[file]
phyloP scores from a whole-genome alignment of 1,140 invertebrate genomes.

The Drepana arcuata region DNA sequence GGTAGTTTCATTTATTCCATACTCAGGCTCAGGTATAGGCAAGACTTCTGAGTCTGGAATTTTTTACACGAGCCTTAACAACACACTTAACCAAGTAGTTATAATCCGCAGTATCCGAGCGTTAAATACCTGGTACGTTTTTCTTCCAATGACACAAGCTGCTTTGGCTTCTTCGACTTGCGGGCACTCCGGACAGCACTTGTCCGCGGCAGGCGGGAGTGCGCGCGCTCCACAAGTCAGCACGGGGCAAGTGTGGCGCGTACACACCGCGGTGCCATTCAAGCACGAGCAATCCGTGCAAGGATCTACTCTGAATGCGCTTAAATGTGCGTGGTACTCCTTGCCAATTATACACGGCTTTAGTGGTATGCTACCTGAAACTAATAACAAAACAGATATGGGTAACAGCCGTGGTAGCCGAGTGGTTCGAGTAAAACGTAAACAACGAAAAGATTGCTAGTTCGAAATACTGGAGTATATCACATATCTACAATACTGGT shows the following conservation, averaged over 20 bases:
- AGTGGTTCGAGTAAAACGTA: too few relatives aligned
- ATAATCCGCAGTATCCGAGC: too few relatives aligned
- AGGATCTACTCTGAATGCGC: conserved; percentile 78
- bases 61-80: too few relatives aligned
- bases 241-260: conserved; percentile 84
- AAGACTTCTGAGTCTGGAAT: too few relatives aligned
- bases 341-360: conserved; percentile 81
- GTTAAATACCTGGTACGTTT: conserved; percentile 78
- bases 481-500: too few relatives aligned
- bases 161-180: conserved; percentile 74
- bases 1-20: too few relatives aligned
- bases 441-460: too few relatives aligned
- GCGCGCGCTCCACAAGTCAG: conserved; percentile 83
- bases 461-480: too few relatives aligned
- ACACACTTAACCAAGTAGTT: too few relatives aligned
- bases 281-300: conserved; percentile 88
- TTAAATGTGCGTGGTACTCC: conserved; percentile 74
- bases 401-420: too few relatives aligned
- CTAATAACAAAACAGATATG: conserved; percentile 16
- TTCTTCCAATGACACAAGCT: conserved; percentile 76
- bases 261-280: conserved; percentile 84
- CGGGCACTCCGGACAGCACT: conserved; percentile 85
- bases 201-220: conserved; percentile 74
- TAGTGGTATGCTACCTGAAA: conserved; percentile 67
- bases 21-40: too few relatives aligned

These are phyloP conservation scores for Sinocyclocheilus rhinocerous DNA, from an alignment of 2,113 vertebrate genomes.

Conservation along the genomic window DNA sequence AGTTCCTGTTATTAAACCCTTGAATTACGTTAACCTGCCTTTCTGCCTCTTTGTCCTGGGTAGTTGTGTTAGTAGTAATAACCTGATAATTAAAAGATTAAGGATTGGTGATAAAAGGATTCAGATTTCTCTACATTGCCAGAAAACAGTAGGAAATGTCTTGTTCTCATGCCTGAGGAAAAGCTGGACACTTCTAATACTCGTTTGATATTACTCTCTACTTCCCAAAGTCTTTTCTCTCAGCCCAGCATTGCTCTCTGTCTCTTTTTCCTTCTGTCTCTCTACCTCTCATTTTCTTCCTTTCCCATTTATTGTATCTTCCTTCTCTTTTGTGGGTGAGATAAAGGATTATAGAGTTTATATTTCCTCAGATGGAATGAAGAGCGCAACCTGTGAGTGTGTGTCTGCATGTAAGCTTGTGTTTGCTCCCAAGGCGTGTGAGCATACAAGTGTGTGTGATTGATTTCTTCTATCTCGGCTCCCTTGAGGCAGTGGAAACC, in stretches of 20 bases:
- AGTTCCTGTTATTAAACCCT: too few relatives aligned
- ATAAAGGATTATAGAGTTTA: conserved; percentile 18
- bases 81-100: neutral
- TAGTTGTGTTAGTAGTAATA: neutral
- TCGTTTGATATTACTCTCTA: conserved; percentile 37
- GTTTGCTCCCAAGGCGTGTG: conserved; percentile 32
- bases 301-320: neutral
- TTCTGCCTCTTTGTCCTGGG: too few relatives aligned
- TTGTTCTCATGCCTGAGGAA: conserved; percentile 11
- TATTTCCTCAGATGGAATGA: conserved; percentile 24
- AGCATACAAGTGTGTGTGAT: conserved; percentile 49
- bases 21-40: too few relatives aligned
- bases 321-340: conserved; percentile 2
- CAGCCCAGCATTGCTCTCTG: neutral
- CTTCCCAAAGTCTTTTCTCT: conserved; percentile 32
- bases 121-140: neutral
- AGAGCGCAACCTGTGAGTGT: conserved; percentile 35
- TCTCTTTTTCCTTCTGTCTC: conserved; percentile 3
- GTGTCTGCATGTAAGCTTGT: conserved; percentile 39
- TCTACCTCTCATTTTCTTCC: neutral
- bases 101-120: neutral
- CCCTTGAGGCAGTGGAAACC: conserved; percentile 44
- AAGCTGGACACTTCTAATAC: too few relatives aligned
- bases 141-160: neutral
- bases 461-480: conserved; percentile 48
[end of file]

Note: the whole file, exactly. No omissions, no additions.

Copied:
phyloP scores from a whole-genome alignment of 1,140 invertebrate genomes.

The Drepana arcuata region DNA sequence GGTAGTTTCATTTATTCCATACTCAGGCTCAGGTATAGGCAAGACTTCTGAGTCTGGAATTTTTTACACGAGCCTTAACAACACACTTAACCAAGTAGTTATAATCCGCAGTATCCGAGCGTTAAATACCTGGTACGTTTTTCTTCCAATGACACAAGCTGCTTTGGCTTCTTCGACTTGCGGGCACTCCGGACAGCACTTGTCCGCGGCAGGCGGGAGTGCGCGCGCTCCACAAGTCAGCACGGGGCAAGTGTGGCGCGTACACACCGCGGTGCCATTCAAGCACGAGCAATCCGTGCAAGGATCTACTCTGAATGCGCTTAAATGTGCGTGGTACTCCTTGCCAATTATACACGGCTTTAGTGGTATGCTACCTGAAACTAATAACAAAACAGATATGGGTAACAGCCGTGGTAGCCGAGTGGTTCGAGTAAAACGTAAACAACGAAAAGATTGCTAGTTCGAAATACTGGAGTATATCACATATCTACAATACTGGT shows the following conservation, averaged over 20 bases:
- AGTGGTTCGAGTAAAACGTA: too few relatives aligned
- ATAATCCGCAGTATCCGAGC: too few relatives aligned
- AGGATCTACTCTGAATGCGC: conserved; percentile 78
- bases 61-80: too few relatives aligned
- bases 241-260: conserved; percentile 84
- AAGACTTCTGAGTCTGGAAT: too few relatives aligned
- bases 341-360: conserved; percentile 81
- GTTAAATACCTGGTACGTTT: conserved; percentile 78
- bases 481-500: too few relatives aligned
- bases 161-180: conserved; percentile 74
- bases 1-20: too few relatives aligned
- bases 441-460: too few relatives aligned
- GCGCGCGCTCCACAAGTCAG: conserved; percentile 83
- bases 461-480: too few relatives aligned
- ACACACTTAACCAAGTAGTT: too few relatives aligned
- bases 281-300: conserved; percentile 88
- TTAAATGTGCGTGGTACTCC: conserved; percentile 74
- bases 401-420: too few relatives aligned
- CTAATAACAAAACAGATATG: conserved; percentile 16
- TTCTTCCAATGACACAAGCT: conserved; percentile 76
- bases 261-280: conserved; percentile 84
- CGGGCACTCCGGACAGCACT: conserved; percentile 85
- bases 201-220: conserved; percentile 74
- TAGTGGTATGCTACCTGAAA: conserved; percentile 67
- bases 21-40: too few relatives aligned

These are phyloP conservation scores for Sinocyclocheilus rhinocerous DNA, from an alignment of 2,113 vertebrate genomes.

Conservation along the genomic window DNA sequence AGTTCCTGTTATTAAACCCTTGAATTACGTTAACCTGCCTTTCTGCCTCTTTGTCCTGGGTAGTTGTGTTAGTAGTAATAACCTGATAATTAAAAGATTAAGGATTGGTGATAAAAGGATTCAGATTTCTCTACATTGCCAGAAAACAGTAGGAAATGTCTTGTTCTCATGCCTGAGGAAAAGCTGGACACTTCTAATACTCGTTTGATATTACTCTCTACTTCCCAAAGTCTTTTCTCTCAGCCCAGCATTGCTCTCTGTCTCTTTTTCCTTCTGTCTCTCTACCTCTCATTTTCTTCCTTTCCCATTTATTGTATCTTCCTTCTCTTTTGTGGGTGAGATAAAGGATTATAGAGTTTATATTTCCTCAGATGGAATGAAGAGCGCAACCTGTGAGTGTGTGTCTGCATGTAAGCTTGTGTTTGCTCCCAAGGCGTGTGAGCATACAAGTGTGTGTGATTGATTTCTTCTATCTCGGCTCCCTTGAGGCAGTGGAAACC, in stretches of 20 bases:
- AGTTCCTGTTATTAAACCCT: too few relatives aligned
- ATAAAGGATTATAGAGTTTA: conserved; percentile 18
- bases 81-100: neutral
- TAGTTGTGTTAGTAGTAATA: neutral
- TCGTTTGATATTACTCTCTA: conserved; percentile 37
- GTTTGCTCCCAAGGCGTGTG: conserved; percentile 32
- bases 301-320: neutral
- TTCTGCCTCTTTGTCCTGGG: too few relatives aligned
- TTGTTCTCATGCCTGAGGAA: conserved; percentile 11
- TATTTCCTCAGATGGAATGA: conserved; percentile 24
- AGCATACAAGTGTGTGTGAT: conserved; percentile 49
- bases 21-40: too few relatives aligned
- bases 321-340: conserved; percentile 2
- CAGCCCAGCATTGCTCTCTG: neutral
- CTTCCCAAAGTCTTTTCTCT: conserved; percentile 32
- bases 121-140: neutral
- AGAGCGCAACCTGTGAGTGT: conserved; percentile 35
- TCTCTTTTTCCTTCTGTCTC: conserved; percentile 3
- GTGTCTGCATGTAAGCTTGT: conserved; percentile 39
- TCTACCTCTCATTTTCTTCC: neutral
- bases 101-120: neutral
- CCCTTGAGGCAGTGGAAACC: conserved; percentile 44
- AAGCTGGACACTTCTAATAC: too few relatives aligned
- bases 141-160: neutral
- bases 461-480: conserved; percentile 48